Mrs. Page testified that, after turning on the light, she stood at the upper banister watching the plaintiff descend; that plaintiff was looking forward watching her step and going very slowly; that plaintiff lost her balance at the step just above the upper landing; that plaintiff tried to grab the handrail but could not reach it; that she hopped about half way down the long flight and then fell headlong. She further testified that she knew the steps were slippery, and had told the plaintiff they were dangerous.

The plaintiff testified that after reaching the upper hall, that, “I had to have the light to go from the house. Mrs. Page switched on the light, and as I went down, I was going down––I had to go very slow because I knew the stairs were slippery, so I went down––I don't know if there were three or four steps down––and I came to the edge, to the corner, so I stopped, I made a step and I made a turn, because I knew that to my right–hand of the stairway there is a banister, and I was going to hold that––get hold of the banister. Well, my foot––I made––as I stood there I started with my left foot down, and at this very moment I knew that it was a mistake and my foot skipped and I made a double step and I missed the landing.” She further testified that she then tried to regain her balance, and started to hop, but could not regain her balance and fell headlong. The trial judge interpreted her testimony to mean that as she got to the step immediately above the upper landing she tried to step over the edge of the landing to the top step of the long flight of stairs; that in so doing she realized she had made a mistake, lost her balance and fell. Plaintiff testified there was sufficient light for her to see, but that the steps were very “glary” and that she knew the stairway was slippery.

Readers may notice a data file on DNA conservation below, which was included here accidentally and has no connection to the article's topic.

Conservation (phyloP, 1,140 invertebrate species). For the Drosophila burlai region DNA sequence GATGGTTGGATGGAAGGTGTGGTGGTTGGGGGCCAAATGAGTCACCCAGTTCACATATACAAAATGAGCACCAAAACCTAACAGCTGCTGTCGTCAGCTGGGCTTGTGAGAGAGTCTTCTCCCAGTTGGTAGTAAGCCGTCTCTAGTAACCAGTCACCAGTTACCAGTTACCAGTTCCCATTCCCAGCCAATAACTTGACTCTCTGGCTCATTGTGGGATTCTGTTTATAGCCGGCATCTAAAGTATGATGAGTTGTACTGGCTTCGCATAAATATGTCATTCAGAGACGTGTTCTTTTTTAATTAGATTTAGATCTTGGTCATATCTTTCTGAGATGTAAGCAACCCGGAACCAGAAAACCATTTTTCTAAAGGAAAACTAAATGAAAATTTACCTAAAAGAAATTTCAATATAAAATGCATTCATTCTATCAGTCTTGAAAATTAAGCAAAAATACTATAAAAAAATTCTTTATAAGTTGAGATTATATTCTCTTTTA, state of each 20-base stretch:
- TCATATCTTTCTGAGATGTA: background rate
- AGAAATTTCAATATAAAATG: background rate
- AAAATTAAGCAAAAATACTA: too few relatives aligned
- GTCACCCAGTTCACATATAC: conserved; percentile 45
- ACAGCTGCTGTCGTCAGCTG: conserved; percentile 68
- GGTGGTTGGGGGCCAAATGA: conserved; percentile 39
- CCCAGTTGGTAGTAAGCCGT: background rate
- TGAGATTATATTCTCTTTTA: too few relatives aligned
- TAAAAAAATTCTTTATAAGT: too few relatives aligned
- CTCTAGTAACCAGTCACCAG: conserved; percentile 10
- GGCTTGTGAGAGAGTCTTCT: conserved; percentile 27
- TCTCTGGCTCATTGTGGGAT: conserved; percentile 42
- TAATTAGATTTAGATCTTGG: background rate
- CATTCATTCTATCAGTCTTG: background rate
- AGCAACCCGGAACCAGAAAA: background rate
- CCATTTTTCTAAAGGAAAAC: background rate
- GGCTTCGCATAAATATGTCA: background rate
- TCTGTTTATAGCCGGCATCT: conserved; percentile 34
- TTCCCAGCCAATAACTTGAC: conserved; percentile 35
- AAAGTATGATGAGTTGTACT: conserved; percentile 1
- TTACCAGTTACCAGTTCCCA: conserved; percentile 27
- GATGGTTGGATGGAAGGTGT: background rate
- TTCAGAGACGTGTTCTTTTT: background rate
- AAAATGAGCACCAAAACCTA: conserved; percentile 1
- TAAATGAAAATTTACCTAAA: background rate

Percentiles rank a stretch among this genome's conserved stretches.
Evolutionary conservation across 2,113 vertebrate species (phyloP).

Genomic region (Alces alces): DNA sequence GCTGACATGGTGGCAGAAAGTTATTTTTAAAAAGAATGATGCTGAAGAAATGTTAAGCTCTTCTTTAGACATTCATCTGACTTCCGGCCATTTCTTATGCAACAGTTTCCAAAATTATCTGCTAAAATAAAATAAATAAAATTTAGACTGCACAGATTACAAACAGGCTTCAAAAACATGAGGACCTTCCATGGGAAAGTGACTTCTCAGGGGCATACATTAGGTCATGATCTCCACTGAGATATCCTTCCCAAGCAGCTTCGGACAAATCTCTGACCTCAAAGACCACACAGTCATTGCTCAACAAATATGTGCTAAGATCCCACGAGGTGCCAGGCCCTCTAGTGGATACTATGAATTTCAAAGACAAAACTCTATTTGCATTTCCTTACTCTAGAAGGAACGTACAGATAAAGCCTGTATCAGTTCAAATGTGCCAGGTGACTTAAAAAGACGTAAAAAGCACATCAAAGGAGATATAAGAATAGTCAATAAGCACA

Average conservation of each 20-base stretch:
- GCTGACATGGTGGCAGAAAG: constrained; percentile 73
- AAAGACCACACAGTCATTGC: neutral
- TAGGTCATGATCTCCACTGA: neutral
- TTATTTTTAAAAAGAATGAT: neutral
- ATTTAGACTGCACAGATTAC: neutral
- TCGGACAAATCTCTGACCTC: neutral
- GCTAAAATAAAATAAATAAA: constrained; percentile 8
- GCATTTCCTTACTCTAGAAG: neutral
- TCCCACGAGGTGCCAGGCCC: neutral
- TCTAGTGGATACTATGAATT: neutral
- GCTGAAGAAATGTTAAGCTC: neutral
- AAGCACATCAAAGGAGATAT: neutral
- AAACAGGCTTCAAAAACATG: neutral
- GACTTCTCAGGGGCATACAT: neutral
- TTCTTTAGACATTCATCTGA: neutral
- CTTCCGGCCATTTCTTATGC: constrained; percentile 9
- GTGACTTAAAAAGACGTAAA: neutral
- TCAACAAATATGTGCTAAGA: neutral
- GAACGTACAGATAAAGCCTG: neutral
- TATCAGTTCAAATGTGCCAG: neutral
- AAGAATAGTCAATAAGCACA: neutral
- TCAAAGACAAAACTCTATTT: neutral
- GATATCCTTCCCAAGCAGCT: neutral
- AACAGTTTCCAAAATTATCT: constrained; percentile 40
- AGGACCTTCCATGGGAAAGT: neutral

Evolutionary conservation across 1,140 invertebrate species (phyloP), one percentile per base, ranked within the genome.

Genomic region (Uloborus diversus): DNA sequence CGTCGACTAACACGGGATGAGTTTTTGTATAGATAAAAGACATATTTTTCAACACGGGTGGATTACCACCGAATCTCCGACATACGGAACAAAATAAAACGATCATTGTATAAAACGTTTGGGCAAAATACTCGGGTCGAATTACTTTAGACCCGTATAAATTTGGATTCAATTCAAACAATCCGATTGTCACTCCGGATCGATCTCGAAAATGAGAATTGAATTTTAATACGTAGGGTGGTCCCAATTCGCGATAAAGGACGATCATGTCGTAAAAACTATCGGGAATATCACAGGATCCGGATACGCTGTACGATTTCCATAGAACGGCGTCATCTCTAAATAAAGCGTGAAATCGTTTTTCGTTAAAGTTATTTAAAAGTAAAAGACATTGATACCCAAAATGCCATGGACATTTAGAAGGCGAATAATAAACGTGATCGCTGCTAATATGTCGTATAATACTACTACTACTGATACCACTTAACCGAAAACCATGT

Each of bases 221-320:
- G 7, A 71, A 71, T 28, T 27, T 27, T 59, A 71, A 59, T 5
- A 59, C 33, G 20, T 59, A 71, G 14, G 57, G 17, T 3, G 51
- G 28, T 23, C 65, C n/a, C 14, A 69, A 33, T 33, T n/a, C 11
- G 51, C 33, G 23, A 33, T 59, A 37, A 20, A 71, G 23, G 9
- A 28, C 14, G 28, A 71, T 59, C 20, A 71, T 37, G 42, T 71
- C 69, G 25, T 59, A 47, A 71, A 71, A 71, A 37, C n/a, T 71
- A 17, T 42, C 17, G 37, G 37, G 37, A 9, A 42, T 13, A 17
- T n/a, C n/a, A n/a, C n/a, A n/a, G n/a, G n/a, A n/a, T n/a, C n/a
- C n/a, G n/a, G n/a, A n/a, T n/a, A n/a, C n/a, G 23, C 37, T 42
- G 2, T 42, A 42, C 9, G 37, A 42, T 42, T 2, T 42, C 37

There is substantial evidence to the effect that the standing light on the upper landing was lit at the time of the accident. Mrs. Dawson testified that it was her usual custom to turn that light on at about 4 p. m., and that she had no reason to believe that she had not done so that night. She further testified that when she heard of the accident a few minutes after it occurred she went down to see the injured woman; that the upper landing light was then lit; that she asked Mrs. Page, “Oh, Mrs. Page, were the lights on?” and that Mrs. Page replied, “Yes, Mrs. Dawson, the lights were on.”

There was a direct conflict in the evidence as to whether the stairway was slippery and in a dangerous condition. Mrs. Page testified that the steps were slippery and that she had so informed the plaintiff. Plaintiff testified that the steps were slippery, and that she knew this fact as a result of her prior visits. On the other hand, the son of defendant Coburn testified that the stairway was not polished, and had only shellac as a covering. This was corroborated by other witnesses. The trial court found that the stairway “was not highly polished or waxed, or unduly slippery, and was constructed and maintained in such manner as to be reasonably safe and secure at all times”. This finding is amply supported by the evidence.